When I was an Early Childhood teacher, I produced my own lesson plans. I wrote most aspects of the daily/weekly curriculum within a philosophical framework. Different schools had different core objectives, but one thing every school I taught for had in common was literature. Books fit into every aspect of every other subject. The play area was filled with role playing items and dress-up clothes that related to a book we were reading. Blocks, Lego, and building supplies re-enacted scenes from the stories we read all week. Exercise and walks outdoors were times to talk about the children and their families and again, relate their lived experiences to what they had seen and heard their favorite characters do.
Early childhood settings often, more often than not have a period that we call circle time. The kids and their teacher sit in a circle on the floor and begin their day with language. Talking, singing, reading. Repetition is one of the major factors in the early childhood curriculum. Many of the books I chose could be read and enjoyed simply by listening, but others lent themselves easily to child participation.
Each morning, the first book I read was Here are My Hands by Bill Martin, Jr. and John Archambeault. It was beautifully illustrated, but simply written, and easy to follow. Rhyming, watercolor illustrations, parts of the body. Everything you could want in a circle time book.
Here are my hands for catching and throwing,
Here are my feet for running and growing.
Easy to remember, too.
I’d read and when I read a body part, the children would lift it up and name it in unison. Many of the books read that way.
One of my favorites at the time (and still is) was Charlie Needs a New Cloak by Tomie de Paola. There was just something about its simplicity, how it showed the process of making cloth, from sheep shearing to sewing. As each part was told, the last line was, Charlie needs a new cloak. The kids listened intently, and each time it came up they all chorused, “Charlie needs a new cloak.” Each successive time getting louder and louder. (We disturbed other groups, but we were learning and laughing.) I can still hear their voices rising, their bodies moving in anticipation of their favorite line.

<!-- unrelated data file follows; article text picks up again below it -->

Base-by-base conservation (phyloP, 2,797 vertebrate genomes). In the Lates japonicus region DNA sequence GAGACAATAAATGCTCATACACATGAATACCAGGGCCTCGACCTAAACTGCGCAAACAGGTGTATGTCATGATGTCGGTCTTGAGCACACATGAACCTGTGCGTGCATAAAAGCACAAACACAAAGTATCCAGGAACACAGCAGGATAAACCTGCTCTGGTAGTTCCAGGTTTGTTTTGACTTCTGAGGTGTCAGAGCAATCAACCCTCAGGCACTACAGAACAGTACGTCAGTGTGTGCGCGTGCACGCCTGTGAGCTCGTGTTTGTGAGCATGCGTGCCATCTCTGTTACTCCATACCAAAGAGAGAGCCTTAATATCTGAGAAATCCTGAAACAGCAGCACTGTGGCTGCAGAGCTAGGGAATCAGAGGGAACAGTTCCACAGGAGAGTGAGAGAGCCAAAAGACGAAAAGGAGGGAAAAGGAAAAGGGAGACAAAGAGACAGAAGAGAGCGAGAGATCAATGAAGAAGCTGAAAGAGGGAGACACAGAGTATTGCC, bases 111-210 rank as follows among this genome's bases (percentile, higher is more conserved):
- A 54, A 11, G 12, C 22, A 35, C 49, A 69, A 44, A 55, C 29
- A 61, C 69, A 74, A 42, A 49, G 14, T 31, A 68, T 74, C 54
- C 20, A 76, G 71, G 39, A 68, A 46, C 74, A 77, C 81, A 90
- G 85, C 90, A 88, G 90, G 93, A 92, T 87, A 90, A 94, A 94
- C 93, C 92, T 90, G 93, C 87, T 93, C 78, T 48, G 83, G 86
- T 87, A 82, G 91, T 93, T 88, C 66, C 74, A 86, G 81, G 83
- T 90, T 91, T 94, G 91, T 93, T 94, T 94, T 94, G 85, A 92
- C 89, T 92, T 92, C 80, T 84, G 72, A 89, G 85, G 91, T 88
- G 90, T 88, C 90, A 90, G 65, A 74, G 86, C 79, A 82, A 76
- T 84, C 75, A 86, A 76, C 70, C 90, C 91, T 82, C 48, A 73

As a teacher I collected many books. Many of them were written and illustrated by Tomie de Paola. Most people are familiar with Strega Nona who was a witch who had a magic pasta pot. She always had enough, and always had enough to share with her helper, Big Anthony who once made the pot overflow. This was a favorite of the kids. It had everything: magic, friendship, good deeds, respect, and of course, spaghetti. The book was set in Calabria, which is where Tomie’s Italian grandparents were from.
When I began to go on retreats a few years ago, I sat quietly in the retreat house chapel, staring at the enchanting mural at the back, on the wall behind the altar, behind the plants, behind the tabernacle. Seven women, saints, and the Blessed Mother. There was something about them. They were captivating, and they seemed alive. I have a friend who says that she can see Mary move when she’s watching her. It’s a wonderful mural, bright colors with their names labeled under their feet. I take a new photo of it nearly every time I visit. It is such a peaceful place for meditation and contemplation. The mural is just one of the many reasons why. I don’t know when I noticed a newspaper article in the retreat house that mentions the artist, Tomie de Paola. I had no idea, although once I saw his name, the images clicked with his art that I was already familiar with. He painted the mural in 1958. It still looks like it did when he first did it; like he painted it last week.
I was so sad to hear that he had died just a few weeks ago, in March. He was eighty-five, and died from complications from surgery after a fall in his barn studio, He lived in New Hampshire, and being so close by I had always thought I might meet him. I don’t know why I thought this, and I am heartbroken to see him go. His books, and his art will live on through eternity.